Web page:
TRG blog: The Changing Role of the Box Office: Part 2
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The Changing Role of the Box Office: Part 2

David Ciano and Amelia Northrup-Simpson | July 14, 2016 10:11 AM

This is a co-authored piece by Spektrix and TRG Arts. Read part one of this series.

This is the second in a series of two blog posts by TRG and Spektrix, where we examine the role that the box office plays in retaining patrons and providing great service. This series goes beyond discussing ticket sales and focuses on the four key elements of any successful modern box offices; proper data capture, enhancing the customer experience, playing an active role in retaining existing customers, and upgrading customer purchases to increase basket size or organizational investment.

In the last post, we covered the basic actions that will help you lay the foundation for your organization’s new strategies. In this post we’ll cover some more advanced tactics.


Data Capture

  • Make an effort to proactively reach out to customers who have been with your organization for a while and ask them to take a look at their account info and communication preferences. If it’s been over 2 years since they’ve first interacted with you it’s possible they might have a new address, or email. Send them a friendly reminder to update their info to make sure you can keep them in the loop.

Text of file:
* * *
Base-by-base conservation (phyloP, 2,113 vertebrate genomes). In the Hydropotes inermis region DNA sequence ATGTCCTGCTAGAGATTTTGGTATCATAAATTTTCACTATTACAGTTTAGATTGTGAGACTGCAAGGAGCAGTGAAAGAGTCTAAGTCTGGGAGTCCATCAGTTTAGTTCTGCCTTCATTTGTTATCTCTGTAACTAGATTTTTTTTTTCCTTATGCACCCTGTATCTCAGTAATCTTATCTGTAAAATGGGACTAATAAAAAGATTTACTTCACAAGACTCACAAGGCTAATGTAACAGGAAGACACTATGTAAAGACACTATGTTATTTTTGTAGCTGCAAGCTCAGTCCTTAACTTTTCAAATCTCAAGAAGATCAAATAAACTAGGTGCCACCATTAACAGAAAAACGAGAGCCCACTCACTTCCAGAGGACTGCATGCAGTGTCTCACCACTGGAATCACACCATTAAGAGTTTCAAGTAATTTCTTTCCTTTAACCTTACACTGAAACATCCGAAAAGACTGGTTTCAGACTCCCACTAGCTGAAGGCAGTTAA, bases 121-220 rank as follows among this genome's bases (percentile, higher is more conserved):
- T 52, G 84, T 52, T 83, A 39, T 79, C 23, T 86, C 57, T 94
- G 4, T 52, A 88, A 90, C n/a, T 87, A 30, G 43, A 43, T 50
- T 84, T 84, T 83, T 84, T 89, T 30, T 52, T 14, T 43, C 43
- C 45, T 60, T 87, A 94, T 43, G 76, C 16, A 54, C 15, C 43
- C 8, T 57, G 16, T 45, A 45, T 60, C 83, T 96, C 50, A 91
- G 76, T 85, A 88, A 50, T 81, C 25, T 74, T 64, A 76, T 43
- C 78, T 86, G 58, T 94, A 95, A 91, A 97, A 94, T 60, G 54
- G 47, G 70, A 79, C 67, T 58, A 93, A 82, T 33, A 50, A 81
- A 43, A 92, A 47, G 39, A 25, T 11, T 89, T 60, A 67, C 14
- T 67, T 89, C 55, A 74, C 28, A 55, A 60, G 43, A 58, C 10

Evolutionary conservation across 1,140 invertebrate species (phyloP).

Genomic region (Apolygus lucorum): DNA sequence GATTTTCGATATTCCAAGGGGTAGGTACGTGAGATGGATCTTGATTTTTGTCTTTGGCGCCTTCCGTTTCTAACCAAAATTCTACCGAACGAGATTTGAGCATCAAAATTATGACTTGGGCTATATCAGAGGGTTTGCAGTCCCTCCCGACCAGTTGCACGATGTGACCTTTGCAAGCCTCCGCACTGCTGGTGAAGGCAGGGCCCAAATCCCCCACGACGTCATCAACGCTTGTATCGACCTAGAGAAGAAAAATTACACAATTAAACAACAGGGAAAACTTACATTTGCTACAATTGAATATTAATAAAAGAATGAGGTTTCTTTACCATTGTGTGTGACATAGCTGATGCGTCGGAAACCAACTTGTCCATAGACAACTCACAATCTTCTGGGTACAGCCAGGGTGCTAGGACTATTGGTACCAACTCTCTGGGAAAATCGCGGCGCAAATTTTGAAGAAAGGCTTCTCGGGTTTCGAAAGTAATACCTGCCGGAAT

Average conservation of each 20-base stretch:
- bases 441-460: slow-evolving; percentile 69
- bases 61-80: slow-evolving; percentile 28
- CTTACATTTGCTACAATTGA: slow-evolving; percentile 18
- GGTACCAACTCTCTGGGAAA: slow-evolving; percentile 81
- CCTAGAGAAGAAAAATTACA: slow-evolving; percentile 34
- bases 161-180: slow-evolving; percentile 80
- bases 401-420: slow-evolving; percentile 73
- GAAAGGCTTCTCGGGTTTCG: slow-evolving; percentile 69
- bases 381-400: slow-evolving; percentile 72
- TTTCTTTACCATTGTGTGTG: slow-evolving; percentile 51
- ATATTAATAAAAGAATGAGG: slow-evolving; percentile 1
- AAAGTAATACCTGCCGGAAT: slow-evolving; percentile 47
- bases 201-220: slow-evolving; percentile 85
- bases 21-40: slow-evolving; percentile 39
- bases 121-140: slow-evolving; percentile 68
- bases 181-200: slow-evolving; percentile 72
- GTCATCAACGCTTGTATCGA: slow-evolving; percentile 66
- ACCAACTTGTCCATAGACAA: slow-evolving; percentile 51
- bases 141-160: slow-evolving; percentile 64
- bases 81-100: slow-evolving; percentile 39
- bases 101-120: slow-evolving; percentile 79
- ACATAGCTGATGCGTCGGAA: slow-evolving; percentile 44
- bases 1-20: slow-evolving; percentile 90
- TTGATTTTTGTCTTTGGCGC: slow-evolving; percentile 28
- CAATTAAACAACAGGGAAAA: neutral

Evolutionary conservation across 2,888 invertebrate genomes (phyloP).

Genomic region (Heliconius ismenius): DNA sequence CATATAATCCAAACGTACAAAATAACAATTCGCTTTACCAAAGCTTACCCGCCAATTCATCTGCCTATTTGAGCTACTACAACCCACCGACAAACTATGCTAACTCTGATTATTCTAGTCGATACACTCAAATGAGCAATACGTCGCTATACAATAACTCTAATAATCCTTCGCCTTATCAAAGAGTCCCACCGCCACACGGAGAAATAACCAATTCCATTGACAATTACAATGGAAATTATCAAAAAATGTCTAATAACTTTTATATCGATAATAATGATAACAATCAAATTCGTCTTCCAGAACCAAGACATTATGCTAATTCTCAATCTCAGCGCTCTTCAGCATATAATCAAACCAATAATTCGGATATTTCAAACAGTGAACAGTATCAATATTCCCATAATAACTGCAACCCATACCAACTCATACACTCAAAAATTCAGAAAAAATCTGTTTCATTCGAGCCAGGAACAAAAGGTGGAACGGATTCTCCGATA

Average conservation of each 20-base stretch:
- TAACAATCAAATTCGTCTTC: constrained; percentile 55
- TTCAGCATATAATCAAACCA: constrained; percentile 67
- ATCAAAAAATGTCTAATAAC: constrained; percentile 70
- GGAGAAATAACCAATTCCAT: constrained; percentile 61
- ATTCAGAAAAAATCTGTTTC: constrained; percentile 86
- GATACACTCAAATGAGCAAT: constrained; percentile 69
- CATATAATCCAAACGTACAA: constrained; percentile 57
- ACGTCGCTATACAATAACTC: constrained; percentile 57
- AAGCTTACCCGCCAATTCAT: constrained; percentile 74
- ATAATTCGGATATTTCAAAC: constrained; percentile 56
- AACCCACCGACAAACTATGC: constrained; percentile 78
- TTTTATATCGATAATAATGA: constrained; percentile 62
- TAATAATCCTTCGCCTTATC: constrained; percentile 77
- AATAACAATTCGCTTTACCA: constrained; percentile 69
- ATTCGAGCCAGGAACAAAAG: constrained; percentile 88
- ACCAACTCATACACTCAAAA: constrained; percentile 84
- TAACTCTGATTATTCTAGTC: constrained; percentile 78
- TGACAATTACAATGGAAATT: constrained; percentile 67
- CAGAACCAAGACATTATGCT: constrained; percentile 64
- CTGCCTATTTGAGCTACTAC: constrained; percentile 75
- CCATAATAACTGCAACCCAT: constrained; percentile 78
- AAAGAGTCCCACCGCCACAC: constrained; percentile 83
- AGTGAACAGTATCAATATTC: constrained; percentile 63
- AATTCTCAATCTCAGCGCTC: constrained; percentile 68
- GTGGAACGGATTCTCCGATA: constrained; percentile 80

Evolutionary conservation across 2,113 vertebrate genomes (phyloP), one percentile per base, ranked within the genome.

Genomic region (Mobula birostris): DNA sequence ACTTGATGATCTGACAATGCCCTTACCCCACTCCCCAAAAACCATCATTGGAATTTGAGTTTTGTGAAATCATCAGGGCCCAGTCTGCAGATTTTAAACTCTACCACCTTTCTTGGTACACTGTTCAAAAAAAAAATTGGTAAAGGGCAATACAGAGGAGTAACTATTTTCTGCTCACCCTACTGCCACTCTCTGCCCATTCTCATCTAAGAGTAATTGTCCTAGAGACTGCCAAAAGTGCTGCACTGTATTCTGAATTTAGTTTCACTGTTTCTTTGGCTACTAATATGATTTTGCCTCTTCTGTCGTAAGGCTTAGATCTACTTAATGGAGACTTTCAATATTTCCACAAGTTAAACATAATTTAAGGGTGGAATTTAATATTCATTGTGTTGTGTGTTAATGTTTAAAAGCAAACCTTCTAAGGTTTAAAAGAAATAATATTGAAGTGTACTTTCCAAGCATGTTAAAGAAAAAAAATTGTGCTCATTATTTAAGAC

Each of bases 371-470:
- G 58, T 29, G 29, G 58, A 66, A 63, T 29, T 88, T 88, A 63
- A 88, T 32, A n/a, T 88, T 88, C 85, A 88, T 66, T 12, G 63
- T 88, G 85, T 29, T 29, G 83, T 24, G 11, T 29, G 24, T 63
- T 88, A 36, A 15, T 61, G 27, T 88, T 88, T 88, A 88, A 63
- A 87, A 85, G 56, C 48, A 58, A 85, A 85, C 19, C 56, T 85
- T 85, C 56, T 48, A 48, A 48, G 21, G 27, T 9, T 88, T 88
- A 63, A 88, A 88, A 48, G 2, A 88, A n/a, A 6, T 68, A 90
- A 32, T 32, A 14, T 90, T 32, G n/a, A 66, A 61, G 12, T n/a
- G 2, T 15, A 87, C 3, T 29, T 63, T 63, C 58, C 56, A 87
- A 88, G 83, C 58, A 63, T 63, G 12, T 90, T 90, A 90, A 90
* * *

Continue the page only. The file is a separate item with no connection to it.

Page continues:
• Also, now that your customers have been receiving communications from you for a while, ask them to update their preferred communication method on their account. It may be that they don’t like receiving as many emails as you send, or are put off by physical mail that they receive. Provide a way to have them update this info in their accounts online and they’ll be much happier for it. Not to mention your campaigns will see a higher ROI as a result.
  • Identify accounts with missing emails or phone numbers and flag those accounts in the system. That way when someone calls or visits the box office your staff will easily be able to prompt the customer for more info.


  •  In our first post we talked about logging common questions your box office receives. Now that you’ve been logging things for a little while it’s time to take action. Look at the data you’ve collected and set up a way to incorporate that feedback to your organization. Make a goal to set up a meeting with members of your box office and marketing team to talk about how to start tackling the most common questions so that customers are no longer confused. Making this a regular meeting will ensure that you are always keeping queries to a minimum.
  • Tag the accounts of customers who have contacted you with trouble booking online and proactively reach out to them with step by step instructions for how to make future bookings. Automate this message with your ticketing system to save time and cut down on internal communication. You should also consider offering these customers additional time to book ahead of others if their confusion last time led to them not using their priority booking for their membership or subscription. Making sure that your members and subscribers use their benefits is crucial to ensuring they will renew year over year. 


  • Find a way to call out lapsed donors on customer records in your CRM system. The box office should ask them to renew their support for the current year at the same or greater level. Create a goal and reward staff for hitting it.